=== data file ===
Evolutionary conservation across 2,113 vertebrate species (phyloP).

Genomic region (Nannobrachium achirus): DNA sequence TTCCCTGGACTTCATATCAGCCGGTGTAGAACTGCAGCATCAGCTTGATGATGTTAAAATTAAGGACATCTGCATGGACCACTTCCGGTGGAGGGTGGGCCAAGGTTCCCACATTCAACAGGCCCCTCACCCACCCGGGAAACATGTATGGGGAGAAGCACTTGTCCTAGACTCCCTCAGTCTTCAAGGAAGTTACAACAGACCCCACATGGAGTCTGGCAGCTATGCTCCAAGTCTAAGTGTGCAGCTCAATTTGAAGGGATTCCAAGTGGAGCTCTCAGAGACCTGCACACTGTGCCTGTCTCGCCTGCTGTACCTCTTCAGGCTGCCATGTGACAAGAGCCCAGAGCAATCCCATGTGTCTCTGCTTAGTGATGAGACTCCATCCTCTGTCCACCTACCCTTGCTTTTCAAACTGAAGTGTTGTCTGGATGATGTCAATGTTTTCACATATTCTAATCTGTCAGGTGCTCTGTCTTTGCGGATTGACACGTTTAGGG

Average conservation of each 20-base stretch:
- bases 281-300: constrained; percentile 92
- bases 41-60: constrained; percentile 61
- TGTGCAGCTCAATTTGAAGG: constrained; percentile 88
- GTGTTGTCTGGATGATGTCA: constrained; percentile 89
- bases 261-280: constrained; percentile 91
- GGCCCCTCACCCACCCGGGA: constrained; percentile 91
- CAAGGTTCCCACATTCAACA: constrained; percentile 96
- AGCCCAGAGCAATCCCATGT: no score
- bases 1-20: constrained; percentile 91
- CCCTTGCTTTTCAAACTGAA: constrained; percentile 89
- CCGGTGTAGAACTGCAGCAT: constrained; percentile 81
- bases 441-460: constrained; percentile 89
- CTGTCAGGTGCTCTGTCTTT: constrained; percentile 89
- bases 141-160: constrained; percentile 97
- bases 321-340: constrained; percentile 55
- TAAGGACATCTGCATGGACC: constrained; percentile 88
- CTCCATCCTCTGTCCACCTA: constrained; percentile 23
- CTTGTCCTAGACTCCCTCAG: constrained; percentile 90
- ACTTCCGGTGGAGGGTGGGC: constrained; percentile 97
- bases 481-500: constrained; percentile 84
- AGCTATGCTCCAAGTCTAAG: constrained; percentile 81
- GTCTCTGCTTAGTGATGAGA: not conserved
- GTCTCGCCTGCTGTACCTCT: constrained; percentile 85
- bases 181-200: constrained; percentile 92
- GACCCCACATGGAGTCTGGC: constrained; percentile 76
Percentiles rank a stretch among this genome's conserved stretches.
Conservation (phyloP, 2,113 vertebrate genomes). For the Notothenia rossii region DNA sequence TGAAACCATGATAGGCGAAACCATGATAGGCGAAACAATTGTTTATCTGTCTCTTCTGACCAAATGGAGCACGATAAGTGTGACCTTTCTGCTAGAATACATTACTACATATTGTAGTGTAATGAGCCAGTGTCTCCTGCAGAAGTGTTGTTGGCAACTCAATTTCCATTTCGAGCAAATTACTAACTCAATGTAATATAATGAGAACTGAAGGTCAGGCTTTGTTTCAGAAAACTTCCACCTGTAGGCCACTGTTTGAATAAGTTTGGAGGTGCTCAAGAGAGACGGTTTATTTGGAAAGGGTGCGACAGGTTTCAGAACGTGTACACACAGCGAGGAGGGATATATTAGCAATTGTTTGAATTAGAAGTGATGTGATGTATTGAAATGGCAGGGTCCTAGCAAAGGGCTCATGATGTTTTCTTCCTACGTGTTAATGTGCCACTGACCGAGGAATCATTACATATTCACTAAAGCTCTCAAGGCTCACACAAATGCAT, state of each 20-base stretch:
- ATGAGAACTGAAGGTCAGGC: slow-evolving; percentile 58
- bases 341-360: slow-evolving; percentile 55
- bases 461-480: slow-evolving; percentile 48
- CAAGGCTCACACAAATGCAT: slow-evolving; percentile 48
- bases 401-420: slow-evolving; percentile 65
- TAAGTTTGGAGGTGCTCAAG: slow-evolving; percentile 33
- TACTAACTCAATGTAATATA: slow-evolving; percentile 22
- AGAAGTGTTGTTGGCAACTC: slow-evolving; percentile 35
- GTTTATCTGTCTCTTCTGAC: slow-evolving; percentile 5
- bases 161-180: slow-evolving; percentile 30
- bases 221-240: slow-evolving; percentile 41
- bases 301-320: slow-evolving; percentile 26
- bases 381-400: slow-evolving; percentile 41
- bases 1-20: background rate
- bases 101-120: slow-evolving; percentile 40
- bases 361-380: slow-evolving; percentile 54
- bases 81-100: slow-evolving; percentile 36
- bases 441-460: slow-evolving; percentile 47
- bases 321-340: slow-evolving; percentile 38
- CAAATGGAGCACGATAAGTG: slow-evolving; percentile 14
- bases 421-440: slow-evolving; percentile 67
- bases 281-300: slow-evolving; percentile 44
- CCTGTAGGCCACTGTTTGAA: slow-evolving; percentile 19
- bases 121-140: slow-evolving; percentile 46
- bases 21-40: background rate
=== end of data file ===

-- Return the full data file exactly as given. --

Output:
Evolutionary conservation across 2,113 vertebrate species (phyloP).

Genomic region (Nannobrachium achirus): DNA sequence TTCCCTGGACTTCATATCAGCCGGTGTAGAACTGCAGCATCAGCTTGATGATGTTAAAATTAAGGACATCTGCATGGACCACTTCCGGTGGAGGGTGGGCCAAGGTTCCCACATTCAACAGGCCCCTCACCCACCCGGGAAACATGTATGGGGAGAAGCACTTGTCCTAGACTCCCTCAGTCTTCAAGGAAGTTACAACAGACCCCACATGGAGTCTGGCAGCTATGCTCCAAGTCTAAGTGTGCAGCTCAATTTGAAGGGATTCCAAGTGGAGCTCTCAGAGACCTGCACACTGTGCCTGTCTCGCCTGCTGTACCTCTTCAGGCTGCCATGTGACAAGAGCCCAGAGCAATCCCATGTGTCTCTGCTTAGTGATGAGACTCCATCCTCTGTCCACCTACCCTTGCTTTTCAAACTGAAGTGTTGTCTGGATGATGTCAATGTTTTCACATATTCTAATCTGTCAGGTGCTCTGTCTTTGCGGATTGACACGTTTAGGG

Average conservation of each 20-base stretch:
- bases 281-300: constrained; percentile 92
- bases 41-60: constrained; percentile 61
- TGTGCAGCTCAATTTGAAGG: constrained; percentile 88
- GTGTTGTCTGGATGATGTCA: constrained; percentile 89
- bases 261-280: constrained; percentile 91
- GGCCCCTCACCCACCCGGGA: constrained; percentile 91
- CAAGGTTCCCACATTCAACA: constrained; percentile 96
- AGCCCAGAGCAATCCCATGT: no score
- bases 1-20: constrained; percentile 91
- CCCTTGCTTTTCAAACTGAA: constrained; percentile 89
- CCGGTGTAGAACTGCAGCAT: constrained; percentile 81
- bases 441-460: constrained; percentile 89
- CTGTCAGGTGCTCTGTCTTT: constrained; percentile 89
- bases 141-160: constrained; percentile 97
- bases 321-340: constrained; percentile 55
- TAAGGACATCTGCATGGACC: constrained; percentile 88
- CTCCATCCTCTGTCCACCTA: constrained; percentile 23
- CTTGTCCTAGACTCCCTCAG: constrained; percentile 90
- ACTTCCGGTGGAGGGTGGGC: constrained; percentile 97
- bases 481-500: constrained; percentile 84
- AGCTATGCTCCAAGTCTAAG: constrained; percentile 81
- GTCTCTGCTTAGTGATGAGA: not conserved
- GTCTCGCCTGCTGTACCTCT: constrained; percentile 85
- bases 181-200: constrained; percentile 92
- GACCCCACATGGAGTCTGGC: constrained; percentile 76
Percentiles rank a stretch among this genome's conserved stretches.
Conservation (phyloP, 2,113 vertebrate genomes). For the Notothenia rossii region DNA sequence TGAAACCATGATAGGCGAAACCATGATAGGCGAAACAATTGTTTATCTGTCTCTTCTGACCAAATGGAGCACGATAAGTGTGACCTTTCTGCTAGAATACATTACTACATATTGTAGTGTAATGAGCCAGTGTCTCCTGCAGAAGTGTTGTTGGCAACTCAATTTCCATTTCGAGCAAATTACTAACTCAATGTAATATAATGAGAACTGAAGGTCAGGCTTTGTTTCAGAAAACTTCCACCTGTAGGCCACTGTTTGAATAAGTTTGGAGGTGCTCAAGAGAGACGGTTTATTTGGAAAGGGTGCGACAGGTTTCAGAACGTGTACACACAGCGAGGAGGGATATATTAGCAATTGTTTGAATTAGAAGTGATGTGATGTATTGAAATGGCAGGGTCCTAGCAAAGGGCTCATGATGTTTTCTTCCTACGTGTTAATGTGCCACTGACCGAGGAATCATTACATATTCACTAAAGCTCTCAAGGCTCACACAAATGCAT, state of each 20-base stretch:
- ATGAGAACTGAAGGTCAGGC: slow-evolving; percentile 58
- bases 341-360: slow-evolving; percentile 55
- bases 461-480: slow-evolving; percentile 48
- CAAGGCTCACACAAATGCAT: slow-evolving; percentile 48
- bases 401-420: slow-evolving; percentile 65
- TAAGTTTGGAGGTGCTCAAG: slow-evolving; percentile 33
- TACTAACTCAATGTAATATA: slow-evolving; percentile 22
- AGAAGTGTTGTTGGCAACTC: slow-evolving; percentile 35
- GTTTATCTGTCTCTTCTGAC: slow-evolving; percentile 5
- bases 161-180: slow-evolving; percentile 30
- bases 221-240: slow-evolving; percentile 41
- bases 301-320: slow-evolving; percentile 26
- bases 381-400: slow-evolving; percentile 41
- bases 1-20: background rate
- bases 101-120: slow-evolving; percentile 40
- bases 361-380: slow-evolving; percentile 54
- bases 81-100: slow-evolving; percentile 36
- bases 441-460: slow-evolving; percentile 47
- bases 321-340: slow-evolving; percentile 38
- CAAATGGAGCACGATAAGTG: slow-evolving; percentile 14
- bases 421-440: slow-evolving; percentile 67
- bases 281-300: slow-evolving; percentile 44
- CCTGTAGGCCACTGTTTGAA: slow-evolving; percentile 19
- bases 121-140: slow-evolving; percentile 46
- bases 21-40: background rate